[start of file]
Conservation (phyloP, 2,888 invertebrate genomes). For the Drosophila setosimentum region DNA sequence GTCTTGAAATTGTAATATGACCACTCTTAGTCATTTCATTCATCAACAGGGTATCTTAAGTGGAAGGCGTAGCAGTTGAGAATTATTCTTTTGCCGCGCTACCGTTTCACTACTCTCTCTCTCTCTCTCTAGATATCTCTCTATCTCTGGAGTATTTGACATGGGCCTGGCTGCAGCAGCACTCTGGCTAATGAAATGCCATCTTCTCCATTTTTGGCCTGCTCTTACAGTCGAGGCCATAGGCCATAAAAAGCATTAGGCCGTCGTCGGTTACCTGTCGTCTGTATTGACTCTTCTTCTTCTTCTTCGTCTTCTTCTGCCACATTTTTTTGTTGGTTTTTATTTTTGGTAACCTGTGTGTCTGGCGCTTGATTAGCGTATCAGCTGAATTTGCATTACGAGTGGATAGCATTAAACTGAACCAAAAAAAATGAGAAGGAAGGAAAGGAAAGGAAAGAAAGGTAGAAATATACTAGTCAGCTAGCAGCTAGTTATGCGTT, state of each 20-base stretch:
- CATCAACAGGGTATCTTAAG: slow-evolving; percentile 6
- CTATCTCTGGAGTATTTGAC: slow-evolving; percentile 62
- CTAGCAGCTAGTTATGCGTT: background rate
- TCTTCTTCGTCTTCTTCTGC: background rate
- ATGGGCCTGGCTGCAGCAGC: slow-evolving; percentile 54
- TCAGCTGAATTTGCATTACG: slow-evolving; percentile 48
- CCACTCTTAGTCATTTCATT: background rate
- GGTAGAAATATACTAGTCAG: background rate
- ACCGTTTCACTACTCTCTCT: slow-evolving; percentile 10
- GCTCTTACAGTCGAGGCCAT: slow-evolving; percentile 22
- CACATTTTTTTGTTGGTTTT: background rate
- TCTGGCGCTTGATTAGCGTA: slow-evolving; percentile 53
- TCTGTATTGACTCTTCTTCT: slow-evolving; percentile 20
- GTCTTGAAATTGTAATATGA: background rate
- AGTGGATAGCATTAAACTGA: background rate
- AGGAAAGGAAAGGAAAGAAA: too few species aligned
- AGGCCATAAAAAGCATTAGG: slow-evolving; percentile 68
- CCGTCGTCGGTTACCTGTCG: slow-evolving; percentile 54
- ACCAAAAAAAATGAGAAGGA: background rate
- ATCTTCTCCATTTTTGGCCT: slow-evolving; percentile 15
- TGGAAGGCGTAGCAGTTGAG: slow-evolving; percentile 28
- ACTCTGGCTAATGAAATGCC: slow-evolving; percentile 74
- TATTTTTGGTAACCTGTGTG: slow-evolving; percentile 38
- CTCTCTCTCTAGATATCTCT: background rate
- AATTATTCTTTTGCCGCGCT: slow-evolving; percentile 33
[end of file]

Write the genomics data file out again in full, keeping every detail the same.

Conservation (phyloP, 2,888 invertebrate genomes). For the Drosophila setosimentum region DNA sequence GTCTTGAAATTGTAATATGACCACTCTTAGTCATTTCATTCATCAACAGGGTATCTTAAGTGGAAGGCGTAGCAGTTGAGAATTATTCTTTTGCCGCGCTACCGTTTCACTACTCTCTCTCTCTCTCTCTAGATATCTCTCTATCTCTGGAGTATTTGACATGGGCCTGGCTGCAGCAGCACTCTGGCTAATGAAATGCCATCTTCTCCATTTTTGGCCTGCTCTTACAGTCGAGGCCATAGGCCATAAAAAGCATTAGGCCGTCGTCGGTTACCTGTCGTCTGTATTGACTCTTCTTCTTCTTCTTCGTCTTCTTCTGCCACATTTTTTTGTTGGTTTTTATTTTTGGTAACCTGTGTGTCTGGCGCTTGATTAGCGTATCAGCTGAATTTGCATTACGAGTGGATAGCATTAAACTGAACCAAAAAAAATGAGAAGGAAGGAAAGGAAAGGAAAGAAAGGTAGAAATATACTAGTCAGCTAGCAGCTAGTTATGCGTT, state of each 20-base stretch:
- CATCAACAGGGTATCTTAAG: slow-evolving; percentile 6
- CTATCTCTGGAGTATTTGAC: slow-evolving; percentile 62
- CTAGCAGCTAGTTATGCGTT: background rate
- TCTTCTTCGTCTTCTTCTGC: background rate
- ATGGGCCTGGCTGCAGCAGC: slow-evolving; percentile 54
- TCAGCTGAATTTGCATTACG: slow-evolving; percentile 48
- CCACTCTTAGTCATTTCATT: background rate
- GGTAGAAATATACTAGTCAG: background rate
- ACCGTTTCACTACTCTCTCT: slow-evolving; percentile 10
- GCTCTTACAGTCGAGGCCAT: slow-evolving; percentile 22
- CACATTTTTTTGTTGGTTTT: background rate
- TCTGGCGCTTGATTAGCGTA: slow-evolving; percentile 53
- TCTGTATTGACTCTTCTTCT: slow-evolving; percentile 20
- GTCTTGAAATTGTAATATGA: background rate
- AGTGGATAGCATTAAACTGA: background rate
- AGGAAAGGAAAGGAAAGAAA: too few species aligned
- AGGCCATAAAAAGCATTAGG: slow-evolving; percentile 68
- CCGTCGTCGGTTACCTGTCG: slow-evolving; percentile 54
- ACCAAAAAAAATGAGAAGGA: background rate
- ATCTTCTCCATTTTTGGCCT: slow-evolving; percentile 15
- TGGAAGGCGTAGCAGTTGAG: slow-evolving; percentile 28
- ACTCTGGCTAATGAAATGCC: slow-evolving; percentile 74
- TATTTTTGGTAACCTGTGTG: slow-evolving; percentile 38
- CTCTCTCTCTAGATATCTCT: background rate
- AATTATTCTTTTGCCGCGCT: slow-evolving; percentile 33